Saturday 13 April 1844
Saturday 13 April 1844
Wednesday 1 May 1844
A respectably-dressed young man, named George Chaloner, who described himself as a clerk, residing in Swinton-street, Gray's-inn-road, was charged with attempting to incite another person, not in custody, to the commission of an unnatural offence.
Friday 17 May 1844
Wednesday 3 July 1844
John Tanner, aged twenty-four, a sweep, and "one of the fraternity of ranters," was found guilty of assaulting John Simpson, a boy aged 13, with intent to commit an unnatural offence, and sentenced to twelve months' imprisonment. The learned Recorder, in passing sentence upon him, said he had been found guilty of an offence at which humanity shuddered, but which was fortunately of very rare occurrence in this county, and was the first of the kind that had been tried before a Shrewsbury Jury, and he hoped it would be the last; it was fortunate for him he had not been tried at the Assizes for the capital offence, or his life would, most probably, have been forfeited. (Eddowes's Journal, and General Advertiser for Shropshire)
Friday 5 July 1844
EMANUEL ASSCHER (37), a foreigner, was charged with having, on the 16th of May, assaulted John Craig, jun., with intent to commit an unnatural crime. Mr INGHAM was for the prosecution, and Mr GRANGER for the defence. Craig is a young man, at lodgings with a Mrs Baxter, of Westgate-street, and had been requested by her to allow the prisoner to sleep with him on the night in question, and, consenting, he retired to rest. Early on the following morning he was disturbed twice, and thinking the latter time that he was assaulted by the prisoner, he went and got a policeman and had him taken into custody. A statement which the prisoner made to the policeman seemed to bear in favour of his plea that he was not guilty; for the jury returned that verdict, after it had been dwelt upon by the counsel for the defence. (Newcastle Courant)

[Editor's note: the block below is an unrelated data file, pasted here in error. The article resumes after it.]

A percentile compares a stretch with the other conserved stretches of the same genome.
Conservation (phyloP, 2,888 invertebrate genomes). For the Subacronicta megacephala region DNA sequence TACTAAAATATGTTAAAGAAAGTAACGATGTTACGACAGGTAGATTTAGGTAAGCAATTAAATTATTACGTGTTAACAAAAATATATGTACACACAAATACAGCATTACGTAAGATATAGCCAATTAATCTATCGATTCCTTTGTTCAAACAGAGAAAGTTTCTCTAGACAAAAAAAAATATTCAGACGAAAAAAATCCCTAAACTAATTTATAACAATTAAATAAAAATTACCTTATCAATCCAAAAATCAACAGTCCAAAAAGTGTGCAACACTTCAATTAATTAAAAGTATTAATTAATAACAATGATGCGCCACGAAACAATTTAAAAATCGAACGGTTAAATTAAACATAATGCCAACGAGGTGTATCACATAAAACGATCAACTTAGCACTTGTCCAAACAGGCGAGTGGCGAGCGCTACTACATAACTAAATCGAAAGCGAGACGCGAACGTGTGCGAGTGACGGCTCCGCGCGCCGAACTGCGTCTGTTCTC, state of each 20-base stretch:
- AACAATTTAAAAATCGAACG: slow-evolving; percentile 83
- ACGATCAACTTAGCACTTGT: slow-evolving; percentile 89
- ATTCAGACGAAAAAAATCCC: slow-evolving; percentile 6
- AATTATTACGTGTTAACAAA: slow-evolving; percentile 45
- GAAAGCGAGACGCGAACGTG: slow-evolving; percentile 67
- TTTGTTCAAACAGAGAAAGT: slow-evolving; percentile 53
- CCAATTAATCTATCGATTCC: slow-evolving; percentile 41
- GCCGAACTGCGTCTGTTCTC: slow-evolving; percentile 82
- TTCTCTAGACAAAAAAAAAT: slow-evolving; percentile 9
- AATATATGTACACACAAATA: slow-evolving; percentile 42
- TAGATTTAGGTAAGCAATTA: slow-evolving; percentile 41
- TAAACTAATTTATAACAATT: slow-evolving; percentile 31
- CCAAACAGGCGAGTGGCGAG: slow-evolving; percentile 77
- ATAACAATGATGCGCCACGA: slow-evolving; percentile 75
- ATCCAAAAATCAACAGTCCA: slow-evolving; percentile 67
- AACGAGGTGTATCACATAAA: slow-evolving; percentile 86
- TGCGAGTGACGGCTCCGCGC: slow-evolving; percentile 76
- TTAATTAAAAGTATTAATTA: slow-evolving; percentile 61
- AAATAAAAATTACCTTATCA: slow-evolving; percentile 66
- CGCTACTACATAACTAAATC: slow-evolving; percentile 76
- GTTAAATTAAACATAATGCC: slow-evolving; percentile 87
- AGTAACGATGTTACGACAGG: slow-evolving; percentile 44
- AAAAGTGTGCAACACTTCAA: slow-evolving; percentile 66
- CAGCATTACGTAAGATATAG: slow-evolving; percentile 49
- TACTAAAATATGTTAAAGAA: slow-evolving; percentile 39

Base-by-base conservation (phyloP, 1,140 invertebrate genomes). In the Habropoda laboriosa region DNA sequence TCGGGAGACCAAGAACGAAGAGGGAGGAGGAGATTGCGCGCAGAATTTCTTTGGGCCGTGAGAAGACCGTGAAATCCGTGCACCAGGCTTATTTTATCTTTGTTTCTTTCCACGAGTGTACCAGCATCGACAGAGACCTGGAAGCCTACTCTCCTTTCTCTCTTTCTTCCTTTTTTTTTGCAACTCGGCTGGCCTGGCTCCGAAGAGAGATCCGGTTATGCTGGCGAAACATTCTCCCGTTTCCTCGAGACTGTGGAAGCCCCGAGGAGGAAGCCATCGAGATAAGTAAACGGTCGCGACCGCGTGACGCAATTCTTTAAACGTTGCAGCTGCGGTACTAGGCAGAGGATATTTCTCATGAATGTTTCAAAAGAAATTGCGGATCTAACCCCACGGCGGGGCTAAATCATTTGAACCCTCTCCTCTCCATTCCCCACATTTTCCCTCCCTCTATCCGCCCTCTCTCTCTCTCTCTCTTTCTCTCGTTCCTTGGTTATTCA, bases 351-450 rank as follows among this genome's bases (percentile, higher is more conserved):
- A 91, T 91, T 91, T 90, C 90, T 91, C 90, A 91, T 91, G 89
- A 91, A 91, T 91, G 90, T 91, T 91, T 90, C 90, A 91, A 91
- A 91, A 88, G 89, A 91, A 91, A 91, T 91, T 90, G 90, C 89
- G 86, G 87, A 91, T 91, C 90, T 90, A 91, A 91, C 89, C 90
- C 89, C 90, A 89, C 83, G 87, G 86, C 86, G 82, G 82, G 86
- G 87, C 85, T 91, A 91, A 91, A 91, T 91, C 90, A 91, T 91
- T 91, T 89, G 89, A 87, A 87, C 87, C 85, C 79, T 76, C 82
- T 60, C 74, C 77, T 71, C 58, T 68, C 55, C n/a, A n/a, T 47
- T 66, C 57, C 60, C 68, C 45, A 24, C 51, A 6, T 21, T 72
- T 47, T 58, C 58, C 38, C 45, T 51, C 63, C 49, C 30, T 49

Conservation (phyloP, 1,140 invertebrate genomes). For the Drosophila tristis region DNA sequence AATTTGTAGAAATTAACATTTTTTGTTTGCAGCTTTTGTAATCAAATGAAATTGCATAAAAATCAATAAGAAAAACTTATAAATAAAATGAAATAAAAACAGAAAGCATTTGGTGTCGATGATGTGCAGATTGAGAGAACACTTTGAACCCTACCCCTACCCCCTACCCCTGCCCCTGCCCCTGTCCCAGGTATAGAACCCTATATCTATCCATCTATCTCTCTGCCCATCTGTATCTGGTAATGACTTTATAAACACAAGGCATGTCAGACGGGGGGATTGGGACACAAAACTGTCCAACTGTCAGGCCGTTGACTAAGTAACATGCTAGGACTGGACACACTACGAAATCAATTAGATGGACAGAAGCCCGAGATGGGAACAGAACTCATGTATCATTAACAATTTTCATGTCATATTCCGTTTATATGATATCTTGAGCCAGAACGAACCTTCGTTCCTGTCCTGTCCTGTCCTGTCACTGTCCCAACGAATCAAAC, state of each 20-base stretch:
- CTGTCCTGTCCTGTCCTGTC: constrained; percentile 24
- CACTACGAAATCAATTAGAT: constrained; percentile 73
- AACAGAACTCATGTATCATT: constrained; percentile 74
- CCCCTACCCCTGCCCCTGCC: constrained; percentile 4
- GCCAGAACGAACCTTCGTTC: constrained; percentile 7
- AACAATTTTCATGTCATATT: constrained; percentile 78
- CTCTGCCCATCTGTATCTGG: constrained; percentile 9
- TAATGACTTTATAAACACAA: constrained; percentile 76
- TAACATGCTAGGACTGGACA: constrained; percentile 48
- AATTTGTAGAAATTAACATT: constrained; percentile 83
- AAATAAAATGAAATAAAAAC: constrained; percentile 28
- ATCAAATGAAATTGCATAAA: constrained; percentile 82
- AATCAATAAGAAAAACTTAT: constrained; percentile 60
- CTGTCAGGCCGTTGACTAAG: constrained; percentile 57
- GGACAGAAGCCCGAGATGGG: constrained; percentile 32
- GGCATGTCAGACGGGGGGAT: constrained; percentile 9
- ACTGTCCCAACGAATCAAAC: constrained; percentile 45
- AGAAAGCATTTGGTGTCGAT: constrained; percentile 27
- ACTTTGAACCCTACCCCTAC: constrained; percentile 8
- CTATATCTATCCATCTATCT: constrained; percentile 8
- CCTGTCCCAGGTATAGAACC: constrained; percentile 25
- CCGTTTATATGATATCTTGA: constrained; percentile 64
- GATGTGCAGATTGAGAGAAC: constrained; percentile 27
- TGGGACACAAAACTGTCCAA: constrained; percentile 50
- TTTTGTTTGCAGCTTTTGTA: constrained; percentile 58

Friday 26 July 1844
A case of a painful description has been the subject of investigation before the Hull Magistrates. A middle-aged man named Daniel Storey, house-servant for the last 24 yars to Lady Brignall, of Horkstow Hall, near Barton-upon-Humber, was on Monday, and again on Tuesday, examined in the Magistrates' private room, and on the latter day committed for trial at the next assizes, on a charge of having committed an unnatural offence. (Stamford Mercury)
Saturday 10 August 1844
Saturday 17 August 1844
AN INCORRIGIBLE BEAST. A man named Bartlett, a private soldier of the 55th Foot, was indicted at the last assizes for an unnatural offence of the most disgusting character, and had a very narrow escape, being acquitted, much to the surprise of many in the court. This day this fellow was committed for a similar offence. (Kentish Independent)
Thursday 22 August 1844
Friday 23 August 1844
At the Central Criminal Court on Tuesday, Geo. Middleditch, a private in the Coldstream Guards, was tried for endeavoring to extort money from Major General Thackeray, under a threat of charging him with an unnatural offence. He was convicted, and sentenced to be transported for life. (Stamford Mercury)
Saturday 24 August 1844